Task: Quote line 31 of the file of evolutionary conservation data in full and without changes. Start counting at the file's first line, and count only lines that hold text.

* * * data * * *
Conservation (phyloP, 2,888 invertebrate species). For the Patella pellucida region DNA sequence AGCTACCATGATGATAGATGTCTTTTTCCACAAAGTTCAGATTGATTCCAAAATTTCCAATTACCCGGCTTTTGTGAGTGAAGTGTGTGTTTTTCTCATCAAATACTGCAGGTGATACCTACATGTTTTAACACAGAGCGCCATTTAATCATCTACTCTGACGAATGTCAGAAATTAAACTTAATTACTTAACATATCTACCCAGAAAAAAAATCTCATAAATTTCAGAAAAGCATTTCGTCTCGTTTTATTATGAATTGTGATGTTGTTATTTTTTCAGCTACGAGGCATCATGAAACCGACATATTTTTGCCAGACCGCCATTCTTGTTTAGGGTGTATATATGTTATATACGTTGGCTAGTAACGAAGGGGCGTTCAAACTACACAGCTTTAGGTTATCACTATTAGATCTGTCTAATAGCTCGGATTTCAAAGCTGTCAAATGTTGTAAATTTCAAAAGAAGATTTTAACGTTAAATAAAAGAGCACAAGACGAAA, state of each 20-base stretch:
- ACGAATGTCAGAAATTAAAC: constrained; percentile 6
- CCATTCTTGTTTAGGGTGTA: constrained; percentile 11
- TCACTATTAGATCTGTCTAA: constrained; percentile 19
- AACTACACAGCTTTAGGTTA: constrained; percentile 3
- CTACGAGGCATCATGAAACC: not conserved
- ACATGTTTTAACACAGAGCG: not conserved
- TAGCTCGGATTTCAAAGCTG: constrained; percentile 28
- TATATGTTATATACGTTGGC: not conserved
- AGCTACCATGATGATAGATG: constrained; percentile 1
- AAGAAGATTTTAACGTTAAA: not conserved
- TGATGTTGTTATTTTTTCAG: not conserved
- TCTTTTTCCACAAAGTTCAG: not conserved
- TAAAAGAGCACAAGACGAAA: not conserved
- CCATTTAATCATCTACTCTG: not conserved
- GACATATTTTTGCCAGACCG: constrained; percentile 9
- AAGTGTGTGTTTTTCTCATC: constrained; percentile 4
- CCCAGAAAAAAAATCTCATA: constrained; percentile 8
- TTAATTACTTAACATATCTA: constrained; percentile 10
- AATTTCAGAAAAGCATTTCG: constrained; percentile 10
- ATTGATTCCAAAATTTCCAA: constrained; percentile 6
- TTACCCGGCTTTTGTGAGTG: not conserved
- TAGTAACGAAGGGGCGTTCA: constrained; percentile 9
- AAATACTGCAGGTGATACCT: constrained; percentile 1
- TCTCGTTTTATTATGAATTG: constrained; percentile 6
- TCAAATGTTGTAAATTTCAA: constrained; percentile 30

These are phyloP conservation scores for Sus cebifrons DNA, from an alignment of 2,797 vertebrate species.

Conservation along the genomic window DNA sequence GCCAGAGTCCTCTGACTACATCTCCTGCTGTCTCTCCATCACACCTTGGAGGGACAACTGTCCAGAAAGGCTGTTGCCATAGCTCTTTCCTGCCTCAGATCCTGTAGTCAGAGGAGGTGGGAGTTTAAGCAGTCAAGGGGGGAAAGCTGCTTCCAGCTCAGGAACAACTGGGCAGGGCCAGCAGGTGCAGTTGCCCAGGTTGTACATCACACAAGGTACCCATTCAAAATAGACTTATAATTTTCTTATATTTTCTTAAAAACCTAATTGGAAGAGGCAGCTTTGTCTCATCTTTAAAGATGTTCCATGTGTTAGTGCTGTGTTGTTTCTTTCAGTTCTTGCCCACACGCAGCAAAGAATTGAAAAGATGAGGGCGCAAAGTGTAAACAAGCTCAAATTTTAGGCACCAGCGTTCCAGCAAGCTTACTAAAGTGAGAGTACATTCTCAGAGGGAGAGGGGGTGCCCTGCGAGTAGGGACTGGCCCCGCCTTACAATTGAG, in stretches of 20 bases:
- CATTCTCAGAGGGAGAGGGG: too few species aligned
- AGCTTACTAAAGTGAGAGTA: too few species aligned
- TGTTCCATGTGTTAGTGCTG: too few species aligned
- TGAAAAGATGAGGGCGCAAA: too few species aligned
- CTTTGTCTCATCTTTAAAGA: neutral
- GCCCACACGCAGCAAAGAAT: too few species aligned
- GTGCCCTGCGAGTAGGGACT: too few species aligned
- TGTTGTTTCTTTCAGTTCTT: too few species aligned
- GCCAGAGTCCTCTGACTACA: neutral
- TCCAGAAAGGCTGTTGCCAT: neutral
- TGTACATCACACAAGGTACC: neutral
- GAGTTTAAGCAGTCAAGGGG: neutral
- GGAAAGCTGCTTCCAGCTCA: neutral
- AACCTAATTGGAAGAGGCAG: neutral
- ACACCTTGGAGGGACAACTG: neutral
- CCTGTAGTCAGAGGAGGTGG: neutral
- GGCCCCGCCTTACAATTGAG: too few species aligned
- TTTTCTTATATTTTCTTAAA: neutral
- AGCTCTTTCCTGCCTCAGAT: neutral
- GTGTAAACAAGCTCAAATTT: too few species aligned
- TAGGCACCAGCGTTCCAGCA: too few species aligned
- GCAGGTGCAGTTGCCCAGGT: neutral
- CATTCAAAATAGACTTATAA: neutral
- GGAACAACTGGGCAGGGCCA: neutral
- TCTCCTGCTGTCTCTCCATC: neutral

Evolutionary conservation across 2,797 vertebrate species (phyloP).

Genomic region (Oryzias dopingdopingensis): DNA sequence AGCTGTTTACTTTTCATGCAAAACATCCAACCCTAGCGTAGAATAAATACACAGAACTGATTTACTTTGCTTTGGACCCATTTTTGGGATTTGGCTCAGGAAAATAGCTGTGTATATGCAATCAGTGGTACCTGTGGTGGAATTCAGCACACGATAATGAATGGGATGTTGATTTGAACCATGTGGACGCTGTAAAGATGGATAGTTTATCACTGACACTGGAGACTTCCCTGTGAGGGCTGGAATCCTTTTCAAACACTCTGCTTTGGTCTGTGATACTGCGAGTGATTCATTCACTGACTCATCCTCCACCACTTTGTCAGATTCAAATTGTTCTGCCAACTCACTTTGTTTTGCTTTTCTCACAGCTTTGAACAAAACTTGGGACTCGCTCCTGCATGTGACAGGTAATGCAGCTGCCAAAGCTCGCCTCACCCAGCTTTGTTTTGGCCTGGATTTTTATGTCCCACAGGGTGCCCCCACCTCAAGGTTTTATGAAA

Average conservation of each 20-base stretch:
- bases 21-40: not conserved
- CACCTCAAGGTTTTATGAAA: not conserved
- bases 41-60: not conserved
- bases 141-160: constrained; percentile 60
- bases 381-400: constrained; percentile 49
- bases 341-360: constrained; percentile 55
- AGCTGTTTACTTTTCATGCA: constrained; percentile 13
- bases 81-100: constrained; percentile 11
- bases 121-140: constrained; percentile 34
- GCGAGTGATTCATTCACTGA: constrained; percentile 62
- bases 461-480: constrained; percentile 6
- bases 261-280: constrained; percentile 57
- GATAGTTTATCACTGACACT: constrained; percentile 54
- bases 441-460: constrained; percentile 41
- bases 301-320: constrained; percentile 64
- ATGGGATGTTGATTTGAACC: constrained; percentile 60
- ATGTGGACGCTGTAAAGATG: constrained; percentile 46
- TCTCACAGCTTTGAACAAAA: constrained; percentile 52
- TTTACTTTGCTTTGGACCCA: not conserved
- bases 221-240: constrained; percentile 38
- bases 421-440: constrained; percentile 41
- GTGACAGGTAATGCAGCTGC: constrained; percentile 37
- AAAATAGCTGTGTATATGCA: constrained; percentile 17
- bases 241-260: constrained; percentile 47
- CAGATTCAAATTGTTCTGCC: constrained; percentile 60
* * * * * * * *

- TGTTCCATGTGTTAGTGCTG: too few species aligned